The Sefer HaChinuch writes that the reason for this mitzvah is to provide a hint to Bnai Yisroel that even though they experience many troubles in their exile at the hands of the non-Jewish nations, they should confidently remember that they will not be eradicated. The Jewish people will be around forever, and eventually a redeemer will come and rescue them from their oppressors. The hint is that this Angel that wrestled with Yaakov Avinu, who represented the Guardian Angel of Eisav, wished to eradicate Yaakov and remove the Jewish people from the world. However, he was unsuccessful. At most, he was able to wound him by touching his sciatic nerve. This is the way it is going to be throughout history. At the end, there will be salvation just as there was with Yaakov, as it says “the sun shone for him.”
I would like to tell over a very interesting story I saw about Rav Matisyahu Solomon, which was written up by Rav Mordechai Finkel:
Rav Matisyahu learned in Gateshead (England) many years ago when it was still a very small Yeshiva. The Yeshiva was located in a small house, which was very crowded. It was so crowded, that there literally was not enough space for every student to put down his Gemara in front of him. Each student’s Gemara was lying on top of part of his neighbor’s Gemara. Since only one amud of Talmud was studied at a time, they were able to manage with “half a Gemara” spread out in front of each student. Today, Gateshead is the biggest Yeshiva in all of Europe.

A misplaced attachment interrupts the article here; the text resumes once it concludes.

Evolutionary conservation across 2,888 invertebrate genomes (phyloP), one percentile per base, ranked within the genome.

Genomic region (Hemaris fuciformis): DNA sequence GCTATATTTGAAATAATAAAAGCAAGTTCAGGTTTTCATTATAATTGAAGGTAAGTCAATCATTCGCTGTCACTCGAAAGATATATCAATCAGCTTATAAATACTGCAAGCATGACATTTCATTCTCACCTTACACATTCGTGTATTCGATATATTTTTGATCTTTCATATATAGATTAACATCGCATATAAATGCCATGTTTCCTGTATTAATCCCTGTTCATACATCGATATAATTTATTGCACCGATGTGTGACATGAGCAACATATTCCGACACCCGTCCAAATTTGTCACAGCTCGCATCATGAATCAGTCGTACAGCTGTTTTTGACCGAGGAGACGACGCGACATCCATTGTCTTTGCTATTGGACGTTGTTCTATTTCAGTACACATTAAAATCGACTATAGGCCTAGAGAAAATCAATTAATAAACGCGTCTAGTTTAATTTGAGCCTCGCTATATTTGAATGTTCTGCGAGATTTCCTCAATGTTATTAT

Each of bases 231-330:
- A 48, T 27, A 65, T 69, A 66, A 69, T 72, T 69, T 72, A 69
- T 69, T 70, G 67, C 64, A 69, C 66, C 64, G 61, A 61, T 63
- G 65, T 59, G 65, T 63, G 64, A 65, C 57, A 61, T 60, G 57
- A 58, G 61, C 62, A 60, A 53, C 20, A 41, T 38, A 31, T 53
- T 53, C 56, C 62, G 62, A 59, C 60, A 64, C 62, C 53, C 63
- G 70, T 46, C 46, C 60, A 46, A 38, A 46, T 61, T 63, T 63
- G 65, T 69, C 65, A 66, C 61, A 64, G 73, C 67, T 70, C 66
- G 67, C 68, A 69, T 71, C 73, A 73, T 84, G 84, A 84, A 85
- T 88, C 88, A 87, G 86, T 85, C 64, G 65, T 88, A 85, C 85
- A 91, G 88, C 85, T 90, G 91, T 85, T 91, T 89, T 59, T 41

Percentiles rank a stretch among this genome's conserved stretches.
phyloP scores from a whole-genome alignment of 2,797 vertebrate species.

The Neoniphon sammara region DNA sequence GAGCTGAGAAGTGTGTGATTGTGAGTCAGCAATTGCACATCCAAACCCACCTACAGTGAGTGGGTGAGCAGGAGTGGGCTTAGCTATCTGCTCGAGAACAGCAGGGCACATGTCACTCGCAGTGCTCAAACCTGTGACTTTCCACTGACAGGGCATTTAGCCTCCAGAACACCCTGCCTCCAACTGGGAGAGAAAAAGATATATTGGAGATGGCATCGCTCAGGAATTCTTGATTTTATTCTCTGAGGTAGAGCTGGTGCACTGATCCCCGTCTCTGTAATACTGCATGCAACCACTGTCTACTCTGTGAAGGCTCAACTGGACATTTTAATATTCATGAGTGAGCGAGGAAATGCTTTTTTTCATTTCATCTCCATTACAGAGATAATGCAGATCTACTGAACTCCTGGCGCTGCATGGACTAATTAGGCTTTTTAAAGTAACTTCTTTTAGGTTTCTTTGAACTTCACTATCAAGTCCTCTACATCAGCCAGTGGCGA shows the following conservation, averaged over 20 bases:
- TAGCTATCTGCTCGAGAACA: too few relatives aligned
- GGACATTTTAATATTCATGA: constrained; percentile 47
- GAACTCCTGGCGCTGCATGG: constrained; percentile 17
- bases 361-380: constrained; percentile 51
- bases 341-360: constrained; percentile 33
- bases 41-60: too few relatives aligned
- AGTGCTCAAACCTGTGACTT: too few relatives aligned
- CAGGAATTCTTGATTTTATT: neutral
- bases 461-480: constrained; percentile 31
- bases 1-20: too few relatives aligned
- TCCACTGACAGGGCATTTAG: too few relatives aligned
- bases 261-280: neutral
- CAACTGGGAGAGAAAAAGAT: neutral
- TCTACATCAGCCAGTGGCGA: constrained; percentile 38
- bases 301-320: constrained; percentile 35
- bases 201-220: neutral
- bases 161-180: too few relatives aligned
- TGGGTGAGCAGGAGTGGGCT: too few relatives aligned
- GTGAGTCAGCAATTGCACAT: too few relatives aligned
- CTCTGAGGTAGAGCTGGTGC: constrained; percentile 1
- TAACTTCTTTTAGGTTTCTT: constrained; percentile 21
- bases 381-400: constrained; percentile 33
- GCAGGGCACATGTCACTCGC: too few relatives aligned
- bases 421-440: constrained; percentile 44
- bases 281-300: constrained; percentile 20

Wallsend is a town in England about ten miles from Gateshead. The significance of the city and the source of its name are the fact that Hadrian conquered all of England when he was the emperor of Rome, but at that time Scotland was an independent country. In order to prevent the Scots from attacking, the Romans who had taken over England built a wall. This protective wall which Hadrian built to keep out the Scots ended in this city. That is why it was called Wallsend.
Today Wallsend is a tourist attraction because it is the last remnant of the wall that Hadrian built. Today, it is just a pile of moss-covered stones, but people go there to see the historically significant artifact of the Roman Empire.
A Jewish American journalist went to Wallsend to write a story. In the middle of the day, he realized that he had Yahrtzeit for his father that day. Although he was not observant, many non-observant Jews observe their parents’ Yahrtzeit (commemorating the anniversary of the death of a parent by reciting Kaddish with a minyan). He asked around, “Is there any place I can find a minyan in the middle of nowhere?” Gateshead is located in Northern England and it is quite isolated. He was told that a small Yeshiva existed about ten miles from Wallsend where he could find a minyan to say Kaddish.
He came into the Beis Medrash in Gateshead and saw—as is typical in a Yeshiva—that the Chavrusas were going at it with one another. One Chavrusa yelled to his study partner, “Rabbi Akiva holds just the opposite!” This American journalist recognized the name Rabbi Akiva. He knew that there was once such a person.